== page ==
An insurance company does not have to indemnify a landlord whose tenants sued over carbon monoxide poisoning, a federal judge has ruled.
U.S. District Judge Joseph F. Leeson Jr. of the Eastern District of Pennsylvania granted Foremost Insurance Co.’s motion for summary judgment on the basis that the policy’s pollutant exclusion was applicable.
Plaintiffs Gina Sylvestre and her two children, Jeffrey and Barbara LeBrun, sued landlord and building owner Nosam LLC after suffering carbon monoxide poisoning, allegedly from a faulty furnace, according to Leeson’s opinion.
The malfunction in the furnace was allegedly caused by a neighboring chimney collapsing and falling into the plaintiffs’ chimney. This allegedly caused a blockage in the heating unit at the plaintiffs’ residence, causing the emission of carbon monoxide.
According to Leeson’s opinion, Nosam’s policy with Foremost reads, “We will not pay for bodily injury or property damage … [a]rising out of the actual, alleged or threatened discharge, dispersal, release, escape of, or the ingestion, inhalation or absorption of pollutants.”
The underlying plaintiffs later claimed that the emission was caused by an accidental fire when the heating system was converted to a gas system, which would trigger the exclusion to the policy exemption. Nosam did not respond to the summary judgment motion, Leeson said.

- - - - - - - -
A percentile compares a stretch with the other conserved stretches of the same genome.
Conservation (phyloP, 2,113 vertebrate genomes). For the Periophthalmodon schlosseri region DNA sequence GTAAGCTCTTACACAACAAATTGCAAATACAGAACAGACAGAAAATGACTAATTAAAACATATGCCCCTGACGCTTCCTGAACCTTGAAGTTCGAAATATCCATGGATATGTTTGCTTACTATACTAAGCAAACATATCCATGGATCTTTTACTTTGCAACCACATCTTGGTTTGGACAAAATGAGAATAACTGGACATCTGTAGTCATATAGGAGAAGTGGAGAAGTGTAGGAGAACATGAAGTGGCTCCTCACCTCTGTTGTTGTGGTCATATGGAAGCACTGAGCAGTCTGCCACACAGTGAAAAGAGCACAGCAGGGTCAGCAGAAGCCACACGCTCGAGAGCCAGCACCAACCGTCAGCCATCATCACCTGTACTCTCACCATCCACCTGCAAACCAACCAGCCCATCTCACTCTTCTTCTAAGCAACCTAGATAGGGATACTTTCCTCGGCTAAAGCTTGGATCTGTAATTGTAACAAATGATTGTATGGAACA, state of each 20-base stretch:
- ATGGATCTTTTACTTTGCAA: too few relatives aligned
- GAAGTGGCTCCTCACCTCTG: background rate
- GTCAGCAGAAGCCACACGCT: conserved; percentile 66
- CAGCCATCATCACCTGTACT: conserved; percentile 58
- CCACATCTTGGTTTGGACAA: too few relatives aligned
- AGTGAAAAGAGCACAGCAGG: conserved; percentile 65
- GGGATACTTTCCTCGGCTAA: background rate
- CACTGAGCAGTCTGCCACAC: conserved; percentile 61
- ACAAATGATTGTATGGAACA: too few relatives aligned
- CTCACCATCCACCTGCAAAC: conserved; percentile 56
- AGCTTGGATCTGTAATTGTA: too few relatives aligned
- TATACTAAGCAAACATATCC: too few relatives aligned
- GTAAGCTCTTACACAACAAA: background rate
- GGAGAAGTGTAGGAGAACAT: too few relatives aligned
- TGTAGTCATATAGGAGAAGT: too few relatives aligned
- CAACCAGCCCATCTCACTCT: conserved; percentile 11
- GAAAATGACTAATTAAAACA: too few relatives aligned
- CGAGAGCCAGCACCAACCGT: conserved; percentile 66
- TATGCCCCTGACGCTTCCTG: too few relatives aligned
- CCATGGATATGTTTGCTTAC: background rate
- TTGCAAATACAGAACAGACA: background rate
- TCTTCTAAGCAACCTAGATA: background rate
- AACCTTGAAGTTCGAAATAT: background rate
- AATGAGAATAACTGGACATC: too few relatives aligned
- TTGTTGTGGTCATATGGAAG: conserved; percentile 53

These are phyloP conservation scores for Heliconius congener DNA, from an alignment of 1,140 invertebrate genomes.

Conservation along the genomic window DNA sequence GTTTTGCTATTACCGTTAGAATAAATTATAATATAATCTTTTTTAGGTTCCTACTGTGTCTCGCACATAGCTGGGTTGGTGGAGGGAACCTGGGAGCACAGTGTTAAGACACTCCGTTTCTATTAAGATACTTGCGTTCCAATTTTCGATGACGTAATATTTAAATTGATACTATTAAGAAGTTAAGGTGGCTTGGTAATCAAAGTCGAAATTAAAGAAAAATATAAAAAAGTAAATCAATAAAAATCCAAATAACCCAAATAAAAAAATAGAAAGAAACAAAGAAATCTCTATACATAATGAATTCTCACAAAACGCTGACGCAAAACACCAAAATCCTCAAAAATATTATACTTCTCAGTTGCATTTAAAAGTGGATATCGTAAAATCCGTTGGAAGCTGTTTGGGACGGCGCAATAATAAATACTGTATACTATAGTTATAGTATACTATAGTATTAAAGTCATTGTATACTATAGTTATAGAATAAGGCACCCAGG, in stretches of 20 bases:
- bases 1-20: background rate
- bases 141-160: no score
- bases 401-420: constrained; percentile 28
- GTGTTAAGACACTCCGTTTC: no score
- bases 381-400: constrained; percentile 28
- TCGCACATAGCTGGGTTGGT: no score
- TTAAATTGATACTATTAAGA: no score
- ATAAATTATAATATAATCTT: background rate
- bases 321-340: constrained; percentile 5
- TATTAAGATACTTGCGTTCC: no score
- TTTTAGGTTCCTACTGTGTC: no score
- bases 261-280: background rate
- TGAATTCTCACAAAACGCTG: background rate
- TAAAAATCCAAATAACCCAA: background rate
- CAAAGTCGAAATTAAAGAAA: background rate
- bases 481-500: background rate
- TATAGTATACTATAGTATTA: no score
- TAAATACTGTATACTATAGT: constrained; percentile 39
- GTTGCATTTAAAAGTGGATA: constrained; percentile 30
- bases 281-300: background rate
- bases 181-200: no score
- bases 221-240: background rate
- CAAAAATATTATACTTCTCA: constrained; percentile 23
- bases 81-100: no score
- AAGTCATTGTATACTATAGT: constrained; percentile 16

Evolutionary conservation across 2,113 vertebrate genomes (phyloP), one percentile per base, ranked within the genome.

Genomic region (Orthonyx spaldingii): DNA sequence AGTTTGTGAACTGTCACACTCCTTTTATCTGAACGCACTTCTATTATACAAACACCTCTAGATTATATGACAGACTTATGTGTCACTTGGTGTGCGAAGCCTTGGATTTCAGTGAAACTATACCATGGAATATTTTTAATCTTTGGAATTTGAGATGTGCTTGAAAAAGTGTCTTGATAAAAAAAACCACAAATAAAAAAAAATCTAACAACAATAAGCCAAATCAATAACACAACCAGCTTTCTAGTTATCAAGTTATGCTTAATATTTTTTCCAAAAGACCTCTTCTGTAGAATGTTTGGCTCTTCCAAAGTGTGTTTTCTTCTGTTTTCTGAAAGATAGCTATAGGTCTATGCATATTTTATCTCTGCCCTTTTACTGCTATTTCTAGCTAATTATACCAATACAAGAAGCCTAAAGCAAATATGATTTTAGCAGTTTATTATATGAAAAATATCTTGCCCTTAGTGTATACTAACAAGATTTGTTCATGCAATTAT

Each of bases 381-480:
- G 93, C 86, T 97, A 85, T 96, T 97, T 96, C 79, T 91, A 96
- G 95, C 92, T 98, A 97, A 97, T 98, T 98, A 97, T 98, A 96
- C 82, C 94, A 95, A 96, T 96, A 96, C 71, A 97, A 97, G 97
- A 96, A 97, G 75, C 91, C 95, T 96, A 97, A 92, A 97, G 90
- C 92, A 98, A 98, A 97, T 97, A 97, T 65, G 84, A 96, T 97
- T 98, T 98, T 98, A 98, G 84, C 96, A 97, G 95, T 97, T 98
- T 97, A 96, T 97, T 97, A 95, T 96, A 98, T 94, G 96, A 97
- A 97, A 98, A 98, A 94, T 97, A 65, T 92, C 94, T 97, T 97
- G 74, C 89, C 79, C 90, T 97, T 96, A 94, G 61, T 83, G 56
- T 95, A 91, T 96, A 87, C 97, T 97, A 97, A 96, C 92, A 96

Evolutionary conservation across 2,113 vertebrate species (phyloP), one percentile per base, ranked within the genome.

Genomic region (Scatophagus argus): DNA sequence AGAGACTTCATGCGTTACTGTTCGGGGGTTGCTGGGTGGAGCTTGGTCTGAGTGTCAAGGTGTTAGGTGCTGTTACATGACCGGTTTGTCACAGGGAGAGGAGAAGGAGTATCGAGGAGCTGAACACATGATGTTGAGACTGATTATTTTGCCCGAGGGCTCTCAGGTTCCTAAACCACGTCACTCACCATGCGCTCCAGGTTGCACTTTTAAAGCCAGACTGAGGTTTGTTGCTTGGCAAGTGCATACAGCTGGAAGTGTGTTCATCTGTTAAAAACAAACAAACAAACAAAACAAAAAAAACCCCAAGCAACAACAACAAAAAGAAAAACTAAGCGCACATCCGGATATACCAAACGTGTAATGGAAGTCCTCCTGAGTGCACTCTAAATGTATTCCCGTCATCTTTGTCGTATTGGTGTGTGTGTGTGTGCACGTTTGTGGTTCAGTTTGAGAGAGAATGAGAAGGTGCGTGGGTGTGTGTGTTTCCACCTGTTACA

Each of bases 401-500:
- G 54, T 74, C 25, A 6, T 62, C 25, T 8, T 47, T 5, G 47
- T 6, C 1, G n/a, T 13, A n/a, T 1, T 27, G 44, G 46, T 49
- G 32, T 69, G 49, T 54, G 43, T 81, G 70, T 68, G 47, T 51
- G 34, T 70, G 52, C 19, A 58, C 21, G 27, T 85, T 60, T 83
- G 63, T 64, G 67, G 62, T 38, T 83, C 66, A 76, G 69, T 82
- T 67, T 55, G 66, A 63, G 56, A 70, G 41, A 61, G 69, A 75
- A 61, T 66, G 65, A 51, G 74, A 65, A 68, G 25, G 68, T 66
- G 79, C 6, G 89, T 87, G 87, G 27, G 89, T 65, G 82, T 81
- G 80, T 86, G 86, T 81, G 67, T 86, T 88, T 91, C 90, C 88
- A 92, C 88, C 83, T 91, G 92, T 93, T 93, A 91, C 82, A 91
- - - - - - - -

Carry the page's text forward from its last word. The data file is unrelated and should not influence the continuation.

As for the fire exclusion, Leeson said it did not apply because the underlying plaintiffs failed to show that the gas buildup leading to their exposure was accidental under the policy definition.
“Although the underlying plaintiffs contend that they did not know the heating system had been converted to gas, there is no suggestion they did not knowingly and intentionally start the December 9, 2015, fire by turning on the furnace,” Leeson said.
“There is also no suggestion that any flames from, or any part of, this controlled fire extended outside the sealed unit where it was designed to burn,” Leeson continued. “Further, although the chimney collapse may have contributed to the buildup of carbon monoxide inside the residence, the unexpected collapse did not cause the fire. The fire, regardless of whether it was ignited by gas or oil, did not happen by chance or unexpectedly and was therefore not ‘accidental.’ Although the buildup of carbon monoxide was accidental, it was not ‘released by an accidental fire’ and the underlying plaintiffs’ attempt to conflate the two requires a strained interpretation of that term.”
Foremost is represented by Eric Brown of Marshall Dennehey Warner Coleman & Goggin; Nosam is represented by Larry Miller; and the underlying plaintiffs are represented by Jeffrey Parker of Lowenthal & Abrams. None responded to requests for comment.